Extremely lightweight but extremely enjoyable.
Something that blighted the second season of Doctor Who (le nouveau édition) was the way that the scripts, and more specifically David Tennant’s performance, lurched between drama, insouciance and comedy. Admittedly we’ve only had two episodes so far, but based on the start of this season and the Christmas Special I’m going to tentatively state that Tennant’s performance has settled down markedly. No longer does it feel as if he’s been suddenly switched from ‘Irreverent’ to ‘Maudlin’ like the Alan Alda-bot on Futurama; instead it all feels part of a single–albeit eccentric–performance.
The episode itself is distinctly lacking in substance, but in general it hits all the right notes, and key parts of the denouement actually make some sort of sense which is a step up from last week. The historical setting centred around famous figures feels reminiscent of both ‘The Unquiet Dead’ and ‘Tooth and Claw’ (we even get a repeat of the Doctor’s “Don’t do that” to his companion’s attempts at local lingo.) I’d place this episode somewhere between the two, with ‘Tooth and Claw’ the best of the bunch. I enjoyed the Queen Elizabeth cameo, which is a nice running gag given that he earned the enmity of Queen Victoria, and I hope this is followed up. (I have a sneaking suspicion that there’s some throwaway line in the show’s history about the Doctor having already met her, but if so it’s only one of the series’s many internal contradictions.)
I wasn’t at all looking forward to the witches based on the preview, but the story roots them in science enough to stay within the bounds of science-based magic we tend to see in Doctor Who. Shakespeare himself is another element that the previews left me feeling tentative about. Given the arguable decision to make him an egomaniac he’s likeable and well-characterised here; neither too silly nor too serious. Clearly most of what we see is a complete invention, but an enjoyable one. (Oddly, at times Dean Lennox Kelly seems to be channelling Kenneth Branagh). As with Dickens the Doctor is reduced to a literary fanboy, but in a far more nonchalant way and with a lightness of touch. In particular the constant to-and-fro of pithy quoting could easily have become tiresome, but remains winningly affectionate throughout. Although the man himself is portrayed as a genius capable, uniquely, of seeing through telepathic paper, in general his remarkable qualities are specifically tied to his keen observational skills and knack for language, which seems fairly reasonable.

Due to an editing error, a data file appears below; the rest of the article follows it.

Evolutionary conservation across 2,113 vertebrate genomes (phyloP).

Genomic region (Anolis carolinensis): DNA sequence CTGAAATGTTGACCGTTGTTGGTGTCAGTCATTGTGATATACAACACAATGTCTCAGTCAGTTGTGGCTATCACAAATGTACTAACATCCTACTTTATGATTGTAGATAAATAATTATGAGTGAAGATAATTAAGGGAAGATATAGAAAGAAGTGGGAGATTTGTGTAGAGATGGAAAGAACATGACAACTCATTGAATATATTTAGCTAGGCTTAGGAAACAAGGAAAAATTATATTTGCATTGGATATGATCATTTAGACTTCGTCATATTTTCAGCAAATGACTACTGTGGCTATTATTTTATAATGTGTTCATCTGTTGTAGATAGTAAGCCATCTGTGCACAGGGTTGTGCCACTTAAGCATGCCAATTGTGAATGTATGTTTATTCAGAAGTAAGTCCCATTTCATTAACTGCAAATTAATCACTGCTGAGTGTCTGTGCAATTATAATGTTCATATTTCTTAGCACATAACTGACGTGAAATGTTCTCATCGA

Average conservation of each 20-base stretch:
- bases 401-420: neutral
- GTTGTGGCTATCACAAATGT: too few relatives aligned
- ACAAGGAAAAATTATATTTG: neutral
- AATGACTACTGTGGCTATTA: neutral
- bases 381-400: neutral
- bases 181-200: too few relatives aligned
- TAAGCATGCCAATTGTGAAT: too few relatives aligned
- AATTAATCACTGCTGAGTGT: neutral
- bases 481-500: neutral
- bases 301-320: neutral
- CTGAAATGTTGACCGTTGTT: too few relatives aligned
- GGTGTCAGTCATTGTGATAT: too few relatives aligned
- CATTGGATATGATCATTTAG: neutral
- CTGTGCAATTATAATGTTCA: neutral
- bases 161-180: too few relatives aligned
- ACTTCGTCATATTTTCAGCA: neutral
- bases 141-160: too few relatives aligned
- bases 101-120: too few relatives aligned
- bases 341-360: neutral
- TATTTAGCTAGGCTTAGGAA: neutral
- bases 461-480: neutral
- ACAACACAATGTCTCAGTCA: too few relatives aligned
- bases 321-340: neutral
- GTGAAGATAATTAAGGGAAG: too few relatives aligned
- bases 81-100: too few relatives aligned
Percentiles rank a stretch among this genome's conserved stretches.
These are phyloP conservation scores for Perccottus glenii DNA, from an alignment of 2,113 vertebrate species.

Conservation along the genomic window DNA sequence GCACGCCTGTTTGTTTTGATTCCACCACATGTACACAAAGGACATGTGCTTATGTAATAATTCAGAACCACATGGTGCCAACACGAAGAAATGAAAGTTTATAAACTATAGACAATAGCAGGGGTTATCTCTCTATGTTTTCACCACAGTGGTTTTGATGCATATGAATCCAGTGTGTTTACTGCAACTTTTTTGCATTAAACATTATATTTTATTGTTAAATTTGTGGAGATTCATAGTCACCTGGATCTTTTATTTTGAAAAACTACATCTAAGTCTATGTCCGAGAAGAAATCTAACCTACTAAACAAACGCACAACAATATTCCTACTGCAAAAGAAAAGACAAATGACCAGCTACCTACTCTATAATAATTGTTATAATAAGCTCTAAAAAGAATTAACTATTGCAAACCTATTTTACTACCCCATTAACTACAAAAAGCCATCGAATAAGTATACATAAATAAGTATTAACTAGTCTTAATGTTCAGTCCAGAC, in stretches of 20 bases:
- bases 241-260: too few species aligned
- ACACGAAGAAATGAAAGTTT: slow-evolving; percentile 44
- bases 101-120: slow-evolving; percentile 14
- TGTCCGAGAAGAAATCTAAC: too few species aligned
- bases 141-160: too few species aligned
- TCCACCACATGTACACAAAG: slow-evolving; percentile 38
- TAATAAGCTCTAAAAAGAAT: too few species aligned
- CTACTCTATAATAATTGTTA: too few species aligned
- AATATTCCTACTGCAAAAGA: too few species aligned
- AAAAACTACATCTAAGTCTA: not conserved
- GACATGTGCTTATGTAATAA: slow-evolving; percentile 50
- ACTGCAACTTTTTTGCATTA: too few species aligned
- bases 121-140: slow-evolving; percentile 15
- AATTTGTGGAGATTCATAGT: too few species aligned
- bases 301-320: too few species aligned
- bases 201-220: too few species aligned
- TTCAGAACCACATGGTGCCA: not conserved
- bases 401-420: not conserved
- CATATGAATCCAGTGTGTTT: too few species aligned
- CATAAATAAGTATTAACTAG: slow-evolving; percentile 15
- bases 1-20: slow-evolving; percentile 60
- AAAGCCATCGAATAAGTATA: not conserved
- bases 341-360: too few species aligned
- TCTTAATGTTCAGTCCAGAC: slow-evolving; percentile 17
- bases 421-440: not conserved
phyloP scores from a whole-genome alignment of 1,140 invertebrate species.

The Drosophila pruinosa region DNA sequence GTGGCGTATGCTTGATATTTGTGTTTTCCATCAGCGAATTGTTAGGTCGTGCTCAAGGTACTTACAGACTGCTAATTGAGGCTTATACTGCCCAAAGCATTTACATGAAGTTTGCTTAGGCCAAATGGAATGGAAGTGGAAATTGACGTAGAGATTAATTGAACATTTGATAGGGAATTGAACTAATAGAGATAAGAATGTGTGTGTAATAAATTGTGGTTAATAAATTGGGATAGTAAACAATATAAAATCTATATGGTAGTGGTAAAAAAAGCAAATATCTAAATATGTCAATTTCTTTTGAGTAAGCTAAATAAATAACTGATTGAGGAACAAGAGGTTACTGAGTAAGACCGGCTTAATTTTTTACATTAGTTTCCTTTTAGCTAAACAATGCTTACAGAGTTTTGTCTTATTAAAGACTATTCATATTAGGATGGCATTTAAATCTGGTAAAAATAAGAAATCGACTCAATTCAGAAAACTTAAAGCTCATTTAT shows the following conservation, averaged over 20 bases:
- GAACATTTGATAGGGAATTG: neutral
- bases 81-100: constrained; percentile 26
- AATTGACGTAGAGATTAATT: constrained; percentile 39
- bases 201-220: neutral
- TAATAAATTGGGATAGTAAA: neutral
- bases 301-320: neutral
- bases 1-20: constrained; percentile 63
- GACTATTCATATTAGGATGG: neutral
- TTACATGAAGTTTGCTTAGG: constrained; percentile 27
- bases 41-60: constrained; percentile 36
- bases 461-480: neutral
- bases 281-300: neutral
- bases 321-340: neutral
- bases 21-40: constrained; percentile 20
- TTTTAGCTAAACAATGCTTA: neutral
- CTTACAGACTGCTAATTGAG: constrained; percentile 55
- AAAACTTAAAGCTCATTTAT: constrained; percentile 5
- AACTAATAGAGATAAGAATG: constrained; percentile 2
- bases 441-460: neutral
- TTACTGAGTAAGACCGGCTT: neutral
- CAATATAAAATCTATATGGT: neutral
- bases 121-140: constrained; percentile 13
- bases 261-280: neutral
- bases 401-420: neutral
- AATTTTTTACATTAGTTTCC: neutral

If anything doesn’t quite work for me, other than the entirely disposable nature of the episode, it’s Martha. She’s pretty strong but not quite as likeable as last week. Her reactions to time travel are enjoyable, as is her canter through the usual time travel cliches (and the Doctor’s blasé responses), but she feels slightly too puppy-eyed at times. It’s nothing major, and nothing that can’t settle down through context when we see more of her. One interesting facet of her relationship with the Doctor is that even now, three episodes into the post-Rose period of the series, he’s still mooning about Rose. I understand the reason for this–it’s a way of nodding at the viewers who were very attached to Rose as a p.o.v. character–but this is bound to affect his relationship with Martha. Fortunately it’s being done in a way which is sufficiently low key and it does feel like a psychologically real reaction, as long as he moves forward at some point in the near future.
Overall I think this is a fun entertaining romp with some laugh-out-loud dialogue and a generally affectionate tone. On a good day I’d hope for a bit more from the series, but on most days this does just fine.